First published in 1917, On Growth and Form was at once revolutionary and conservative. Scottish embryologist D'Arcy Wentworth Thompson (1860-1948) grew up in the newly cast shadow of Darwinism, and he took issue with some of the orthodoxies of the day--not because they were necessarily wrong, he said, but because they violated the spirit of Occam's razor, in which simple explanations are preferable to complex ones. In the case of such subjects as the growth of eggs, skeletons, and crystals, Thompson cited mathematical authority: these were matters of "economy and transformation," and they could be explained by laws governing surface tension and the like. (He doubtless would have enjoyed the study of fractals, which came after his time.) In On Growth and Form, he examines such matters as the curve of frequency or bell curve (which explains variations in height among 10-year-old schoolboys, the florets of a daisy, the distribution of darts on a cork board, the thickness of stripes along a zebra's flanks, the shape of mountain ranges and sand dunes) and spirals (which turn up everywhere in nature you look: in the curve of a seashell, the swirl of water boiling in a saucepan, the sweep of faraway nebulae, the twist of a strand of DNA, the turns of the labyrinth in which the legendary Minotaur lived out its days). The result is an astonishingly varied book that repays skimming and close reading alike. English biologist Sir Peter Medawar called Thompson's tome "beyond comparison the finest work of literature in all the annals of science that have been recorded in the English tongue." --Gregory McNamee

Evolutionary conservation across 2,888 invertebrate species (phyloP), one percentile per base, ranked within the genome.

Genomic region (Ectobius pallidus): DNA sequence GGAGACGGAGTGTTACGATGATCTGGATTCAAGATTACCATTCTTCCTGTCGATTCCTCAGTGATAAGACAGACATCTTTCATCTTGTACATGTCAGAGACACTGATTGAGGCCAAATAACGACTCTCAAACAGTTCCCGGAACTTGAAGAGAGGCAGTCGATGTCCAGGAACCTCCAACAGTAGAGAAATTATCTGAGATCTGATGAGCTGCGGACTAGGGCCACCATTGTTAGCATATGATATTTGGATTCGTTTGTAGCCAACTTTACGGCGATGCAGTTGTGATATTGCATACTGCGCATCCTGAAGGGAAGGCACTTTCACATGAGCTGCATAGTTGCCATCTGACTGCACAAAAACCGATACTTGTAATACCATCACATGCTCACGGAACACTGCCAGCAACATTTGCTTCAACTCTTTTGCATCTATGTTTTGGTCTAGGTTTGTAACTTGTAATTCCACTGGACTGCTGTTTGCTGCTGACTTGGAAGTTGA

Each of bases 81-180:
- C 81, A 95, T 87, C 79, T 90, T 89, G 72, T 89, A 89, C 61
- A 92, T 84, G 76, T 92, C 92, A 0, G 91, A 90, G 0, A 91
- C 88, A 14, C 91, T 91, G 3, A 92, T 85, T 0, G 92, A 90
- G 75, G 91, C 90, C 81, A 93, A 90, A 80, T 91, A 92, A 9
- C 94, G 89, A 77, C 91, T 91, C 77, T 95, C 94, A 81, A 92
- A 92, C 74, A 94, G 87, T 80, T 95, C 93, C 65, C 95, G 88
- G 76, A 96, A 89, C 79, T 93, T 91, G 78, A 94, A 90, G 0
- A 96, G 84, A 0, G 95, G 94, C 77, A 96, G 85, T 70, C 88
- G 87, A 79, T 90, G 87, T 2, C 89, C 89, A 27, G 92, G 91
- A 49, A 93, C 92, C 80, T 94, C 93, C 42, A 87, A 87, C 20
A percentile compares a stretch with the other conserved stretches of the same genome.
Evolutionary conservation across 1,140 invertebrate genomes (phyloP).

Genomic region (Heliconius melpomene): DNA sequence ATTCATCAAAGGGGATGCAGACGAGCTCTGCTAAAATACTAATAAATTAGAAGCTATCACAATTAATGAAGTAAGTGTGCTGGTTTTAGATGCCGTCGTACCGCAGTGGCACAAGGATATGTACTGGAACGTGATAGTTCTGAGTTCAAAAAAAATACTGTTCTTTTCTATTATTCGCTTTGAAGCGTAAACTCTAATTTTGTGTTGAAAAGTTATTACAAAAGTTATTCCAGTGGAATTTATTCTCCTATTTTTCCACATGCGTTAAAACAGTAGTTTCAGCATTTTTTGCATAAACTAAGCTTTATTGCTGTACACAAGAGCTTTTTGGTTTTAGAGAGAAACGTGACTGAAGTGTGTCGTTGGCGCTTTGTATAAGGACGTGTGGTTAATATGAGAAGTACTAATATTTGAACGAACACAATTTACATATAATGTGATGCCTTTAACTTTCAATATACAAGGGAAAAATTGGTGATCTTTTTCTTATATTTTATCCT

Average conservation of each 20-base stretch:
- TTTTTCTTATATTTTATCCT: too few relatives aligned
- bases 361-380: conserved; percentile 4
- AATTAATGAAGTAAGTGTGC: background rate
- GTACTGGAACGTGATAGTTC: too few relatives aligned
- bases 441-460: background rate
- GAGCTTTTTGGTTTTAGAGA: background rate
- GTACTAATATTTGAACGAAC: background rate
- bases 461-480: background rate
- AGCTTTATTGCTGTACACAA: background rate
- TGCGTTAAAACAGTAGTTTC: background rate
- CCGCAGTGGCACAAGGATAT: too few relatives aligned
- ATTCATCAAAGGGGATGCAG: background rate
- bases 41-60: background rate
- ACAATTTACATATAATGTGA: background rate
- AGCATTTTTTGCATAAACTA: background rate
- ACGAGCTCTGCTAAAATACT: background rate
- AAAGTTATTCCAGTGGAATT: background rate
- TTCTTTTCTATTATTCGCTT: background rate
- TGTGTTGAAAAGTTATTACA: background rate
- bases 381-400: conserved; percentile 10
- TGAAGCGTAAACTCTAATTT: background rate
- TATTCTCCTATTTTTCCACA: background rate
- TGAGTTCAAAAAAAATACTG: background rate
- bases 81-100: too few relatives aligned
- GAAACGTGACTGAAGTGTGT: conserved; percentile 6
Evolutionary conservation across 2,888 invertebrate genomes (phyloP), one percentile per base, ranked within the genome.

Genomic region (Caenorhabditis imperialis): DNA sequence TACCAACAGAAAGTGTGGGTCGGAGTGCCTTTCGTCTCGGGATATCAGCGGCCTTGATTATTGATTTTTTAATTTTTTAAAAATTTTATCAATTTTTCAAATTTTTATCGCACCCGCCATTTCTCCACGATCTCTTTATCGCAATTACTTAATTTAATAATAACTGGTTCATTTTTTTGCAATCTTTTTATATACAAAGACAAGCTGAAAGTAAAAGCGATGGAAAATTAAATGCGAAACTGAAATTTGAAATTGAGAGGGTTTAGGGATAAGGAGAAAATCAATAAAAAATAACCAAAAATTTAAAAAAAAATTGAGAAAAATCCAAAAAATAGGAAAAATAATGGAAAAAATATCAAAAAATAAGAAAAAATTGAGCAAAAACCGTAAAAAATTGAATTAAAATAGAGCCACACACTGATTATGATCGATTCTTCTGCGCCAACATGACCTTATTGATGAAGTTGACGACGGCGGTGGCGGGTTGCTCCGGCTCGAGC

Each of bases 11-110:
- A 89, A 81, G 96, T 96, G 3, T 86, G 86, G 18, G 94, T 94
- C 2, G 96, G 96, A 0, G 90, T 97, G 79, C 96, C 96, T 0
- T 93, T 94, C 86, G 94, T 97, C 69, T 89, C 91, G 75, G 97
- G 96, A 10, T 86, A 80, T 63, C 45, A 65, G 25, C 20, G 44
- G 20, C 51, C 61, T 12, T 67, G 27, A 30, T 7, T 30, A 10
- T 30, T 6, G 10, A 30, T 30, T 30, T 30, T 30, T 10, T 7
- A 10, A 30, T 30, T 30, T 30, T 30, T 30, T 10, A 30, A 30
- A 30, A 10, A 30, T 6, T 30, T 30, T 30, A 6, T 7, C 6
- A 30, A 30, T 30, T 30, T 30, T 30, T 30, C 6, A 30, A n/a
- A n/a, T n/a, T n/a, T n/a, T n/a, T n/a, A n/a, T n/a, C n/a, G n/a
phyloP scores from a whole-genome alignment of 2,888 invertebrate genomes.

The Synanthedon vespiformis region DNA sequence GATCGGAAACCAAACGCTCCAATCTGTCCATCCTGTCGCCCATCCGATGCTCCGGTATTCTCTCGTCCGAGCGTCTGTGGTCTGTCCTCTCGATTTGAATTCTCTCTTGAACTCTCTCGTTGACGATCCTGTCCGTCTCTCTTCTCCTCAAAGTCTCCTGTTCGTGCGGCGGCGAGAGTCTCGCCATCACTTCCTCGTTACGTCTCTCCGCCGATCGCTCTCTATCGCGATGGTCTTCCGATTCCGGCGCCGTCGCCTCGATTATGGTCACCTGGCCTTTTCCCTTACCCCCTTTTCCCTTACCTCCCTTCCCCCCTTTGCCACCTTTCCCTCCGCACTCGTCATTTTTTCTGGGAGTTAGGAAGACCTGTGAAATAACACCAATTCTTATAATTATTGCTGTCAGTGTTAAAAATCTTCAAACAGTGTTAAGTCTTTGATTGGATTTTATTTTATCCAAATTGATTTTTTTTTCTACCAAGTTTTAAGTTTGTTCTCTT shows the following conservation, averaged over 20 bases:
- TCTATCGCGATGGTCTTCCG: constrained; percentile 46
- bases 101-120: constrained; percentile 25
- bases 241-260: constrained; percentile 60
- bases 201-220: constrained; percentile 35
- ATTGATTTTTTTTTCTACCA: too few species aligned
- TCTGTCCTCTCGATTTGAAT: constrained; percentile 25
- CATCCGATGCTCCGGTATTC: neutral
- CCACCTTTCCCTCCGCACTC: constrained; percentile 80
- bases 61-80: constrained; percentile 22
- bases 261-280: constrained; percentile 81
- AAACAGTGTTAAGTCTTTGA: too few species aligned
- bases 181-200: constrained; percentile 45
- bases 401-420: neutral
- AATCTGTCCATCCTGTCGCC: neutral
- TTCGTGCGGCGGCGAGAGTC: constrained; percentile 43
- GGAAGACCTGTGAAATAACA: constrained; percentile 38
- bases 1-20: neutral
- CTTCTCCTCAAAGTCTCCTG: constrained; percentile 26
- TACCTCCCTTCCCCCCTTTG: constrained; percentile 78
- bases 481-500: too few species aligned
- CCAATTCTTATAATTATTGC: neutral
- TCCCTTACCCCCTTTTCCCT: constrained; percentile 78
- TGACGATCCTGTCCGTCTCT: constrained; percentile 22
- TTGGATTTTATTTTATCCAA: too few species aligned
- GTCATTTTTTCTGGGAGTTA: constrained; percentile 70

This book is a gem. Period. My favorite Chapters are I-III, VIII, XVI, and XVII. One of those books which will stand the test of time.Published 1 month ago by V.H. Amavilah
this book do not have any publishing information on it. The price tag on the book show $2, but I buy it for $4.98.Published 3 months ago by xiang ma
This is the abridged version, which may be a better introduction than reading the 1000+ page original volume.Published 3 months ago by Sean P.
I been waiting since my 25 years old to buy this book. And my dream came true! thanks a lot to the editorial.Published 9 months ago by sablich
This is a classic. I am enjoying reading it. For fun watch the youtube video of John Milnor discussing this book.Published 15 months ago by Shayan Mukherjee
The work itself is genius. The quality of the actual printing was lousy. Sepia-toned and poor resolution. I could barely read it. Read morePublished 18 months ago by Paul Y Liu
Medium grey print on a light grey background does not offer enough contrast to the human eye for ready recognition. Read morePublished on May 20, 2013 by Dan
This is the worst product I have ever purchased online.
It is unreadable. It is a photocopy of an earlier publication. Read more